DIESEL ENGINES - MAINTAINING
HOW TO GET THE MOST OUT OF MY DIESEL ENGINES
How to get the most out of my Diesel Engines
Over the years, I have written a few articles on boat maintenance. As a yacht broker that specializes in diesel-powered yachts, I see quite a few vessels that have not been maintained to the level that they should, sometimes referred to as deferred maintenance. The reason for this is usually not due to an owner's lack of funds, but rather an owner's lack of knowledge of what is required to keep diesel engines and drive train properly maintained. The other side of this coin is that many diesel engine technicians just do what the owners ask for and tend not to communicate with the owners as to what is really needed at specific service intervals. A busy technician wants to go in the engine room, complete the list given to him and get onto the next job.
Many owners do the bare minimum of service. The minimum usually consists of an oil change, engine zincs (sacrificial anodes) and fuel filters. Most owners that only use their boats 100 to 200 hours per season feel this is all that is necessary and, for the first year's service, they may be correct. I would, however, add raw water pump impellers to that list for a vessel that sees that much time tied to the dock. Most diesel engine manufacturers suggest that the P.M. Service (Preventative Maintenance) be performed at 250 hours or once per season, whichever occurs first. I personally would shorten that interval to 150 hours or once per season. I would also suggest performing that service just before the longest stretch of little or non-use. Old oil contains acids, moisture and other caustic compounds. If the vessel is going to be inactive for a long stretch, it is best to have fresh oil inside.
So, what is required to keep diesel engines and drive train operating at 100% efficiency and reliability? (Note: some engines have very specific service points and intervals, so the engine manual should always be consulted when setting a maintenance schedule):
Year One: The first thing I suggest is to make sure your vessel has spray shields/guards over the shaft logs/seals. Shaft logs, dripless or not, will and do leak from time to time. Here in Southwest Florida, our vessels operate in saltwater. Saltwater sprayed around a bilge compartment can and will do tremendous damage. The next thing I suggest immediately is to coat everything metal in the engine room and bilge spaces with a corrosion inhibitor. I would then re-coat on a quarterly basis. This will go a long way to keeping the engine room free of corrosion. All fluids should be checked before the vessel leaves the dock each time. Oil absorb pads should be placed under each engine. If a leak or drip of fluids does occur, this will make clean-up much easier. The pads should be replaced as needed. Diesel engines use anodes (zincs) to keep electrolysis from damaging engines, transmissions and just about anything metal attached to the engines. These should be checked often and replaced when they approach 50% of their original size. I would begin by checking them every 30 days so you can get an idea of the wear rate. You may eventually extend this service interval outward to up to 90 days once you have established a pattern. At 150 hours, or at the end of the first season (whichever occurs first), it is time to have a P.M. Service performed which includes: changing the engine oil and filters, changing the fuel filters, checking and replacing zincs as necessary, replacing the raw water pump impellers, checking belts, hoses and hose clamps.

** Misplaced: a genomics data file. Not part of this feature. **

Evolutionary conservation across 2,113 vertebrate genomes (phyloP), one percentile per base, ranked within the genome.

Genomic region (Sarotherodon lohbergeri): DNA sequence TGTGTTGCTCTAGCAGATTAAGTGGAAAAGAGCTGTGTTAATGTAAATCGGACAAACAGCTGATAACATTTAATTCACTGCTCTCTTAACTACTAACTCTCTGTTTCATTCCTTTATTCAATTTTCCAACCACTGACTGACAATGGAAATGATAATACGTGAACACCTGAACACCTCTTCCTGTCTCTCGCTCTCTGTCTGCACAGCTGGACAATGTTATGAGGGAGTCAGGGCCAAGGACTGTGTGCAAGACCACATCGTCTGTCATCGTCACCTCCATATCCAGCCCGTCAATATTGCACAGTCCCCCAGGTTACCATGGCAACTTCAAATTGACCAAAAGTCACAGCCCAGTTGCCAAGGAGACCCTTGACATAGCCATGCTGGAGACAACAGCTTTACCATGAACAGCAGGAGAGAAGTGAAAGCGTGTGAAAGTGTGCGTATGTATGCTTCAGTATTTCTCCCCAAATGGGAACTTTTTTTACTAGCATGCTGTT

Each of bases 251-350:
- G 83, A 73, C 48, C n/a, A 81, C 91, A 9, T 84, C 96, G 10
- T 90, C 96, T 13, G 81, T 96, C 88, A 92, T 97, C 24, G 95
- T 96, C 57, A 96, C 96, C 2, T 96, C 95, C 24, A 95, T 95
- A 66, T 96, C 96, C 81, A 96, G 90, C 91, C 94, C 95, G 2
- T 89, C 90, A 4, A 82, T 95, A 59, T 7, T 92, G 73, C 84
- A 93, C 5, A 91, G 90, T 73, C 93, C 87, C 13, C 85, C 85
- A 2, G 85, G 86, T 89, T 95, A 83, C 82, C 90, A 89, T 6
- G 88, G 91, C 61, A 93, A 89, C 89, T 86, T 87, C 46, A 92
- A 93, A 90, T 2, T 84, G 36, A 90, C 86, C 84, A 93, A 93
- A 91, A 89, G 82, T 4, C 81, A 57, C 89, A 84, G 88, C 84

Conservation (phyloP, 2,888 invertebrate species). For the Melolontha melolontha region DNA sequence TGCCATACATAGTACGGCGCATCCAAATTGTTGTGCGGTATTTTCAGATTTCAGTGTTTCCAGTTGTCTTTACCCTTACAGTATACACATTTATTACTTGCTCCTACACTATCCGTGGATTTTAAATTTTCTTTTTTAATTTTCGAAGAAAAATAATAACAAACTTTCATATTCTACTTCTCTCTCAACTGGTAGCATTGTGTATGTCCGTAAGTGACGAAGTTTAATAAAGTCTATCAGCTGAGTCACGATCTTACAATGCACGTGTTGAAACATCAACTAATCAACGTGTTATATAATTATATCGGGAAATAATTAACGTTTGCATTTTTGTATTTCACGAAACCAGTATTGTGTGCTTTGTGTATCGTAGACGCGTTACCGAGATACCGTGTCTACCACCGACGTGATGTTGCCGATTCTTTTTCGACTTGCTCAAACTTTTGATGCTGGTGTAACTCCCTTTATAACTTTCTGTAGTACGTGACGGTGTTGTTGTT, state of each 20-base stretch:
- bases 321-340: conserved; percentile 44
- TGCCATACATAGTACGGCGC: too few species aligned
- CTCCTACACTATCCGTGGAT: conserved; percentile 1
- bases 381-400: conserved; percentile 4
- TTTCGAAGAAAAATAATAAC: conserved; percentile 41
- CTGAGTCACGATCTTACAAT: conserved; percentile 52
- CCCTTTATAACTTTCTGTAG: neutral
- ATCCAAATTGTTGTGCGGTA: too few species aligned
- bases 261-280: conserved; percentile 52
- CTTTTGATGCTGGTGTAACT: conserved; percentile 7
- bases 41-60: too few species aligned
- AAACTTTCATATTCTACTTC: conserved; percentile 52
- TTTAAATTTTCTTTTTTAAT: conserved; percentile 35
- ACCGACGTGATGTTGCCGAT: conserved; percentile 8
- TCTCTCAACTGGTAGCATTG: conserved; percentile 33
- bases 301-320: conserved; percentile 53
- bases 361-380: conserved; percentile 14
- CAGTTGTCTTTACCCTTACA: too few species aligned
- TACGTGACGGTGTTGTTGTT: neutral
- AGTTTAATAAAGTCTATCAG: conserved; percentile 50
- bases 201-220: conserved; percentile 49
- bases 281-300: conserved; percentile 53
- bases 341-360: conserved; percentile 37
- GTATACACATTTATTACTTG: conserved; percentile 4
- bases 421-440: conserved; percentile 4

Year Two: Everything in year one applies here and I would add changing the transmission fluid at 500 hours or the end of the second season and then repeated at 500 hour intervals or every two years, whichever occurs first. If your vessel is an inboard diesel (non Pod and non I.O.), at the end of season two, I would consider having the engines aligned and I would also suggest having the propellers sent out for scanning, tuning and balancing. On inboard vessels, cutlass bearings should be checked at this time and replaced if the wear indicates it. Think of this like getting an alignment and rotating the tires on your car. When everything is aligned and balanced, it runs smoother and components last longer. This should be repeated every two years or 500 hours.
Year Three: Continue year one and year two's maintenance schedule and add: cooling system flush, replace belts, replace engine hoses and replace hose clamps (clamps should not be re-used – note: the proper size and strength clamps are mandatory for a diesel). At this point, I would also inspect the raw water pumps for any sign of bearing wear and seal leakage. If any is detected, the pumps should be replaced. A raw water pump failure can ruin a day on the water in the best case scenario and destroy an engine and put you in a dangerous situation in a worst case scenario. I would also have the fuel injectors inspected and cleaned.
At year Six or 1000 hours, whichever occurs first, I would perform the 1000-hour service. The 1000-hour service is likely to include a P.M. Service, valve adjustment, turbo inspection, fuel pump inspection, complete cooling system disassembly, inspection and cleaning (after-coolers, inter-coolers, heat exchangers, transmission coolers and fuel coolers), as well as belts, hoses, clamps, raw water pump inspection and there may even be some engine sensors that are replaced at this interval point (consult your engine manual).
So, a bit more than an oil change is required every year. Considering that diesel engines cost tens of thousands of dollars to replace, keeping them maintained properly should give you thousands of hours of trouble free boating.
If you want to talk boats or engines or both, I’d love to hear from you!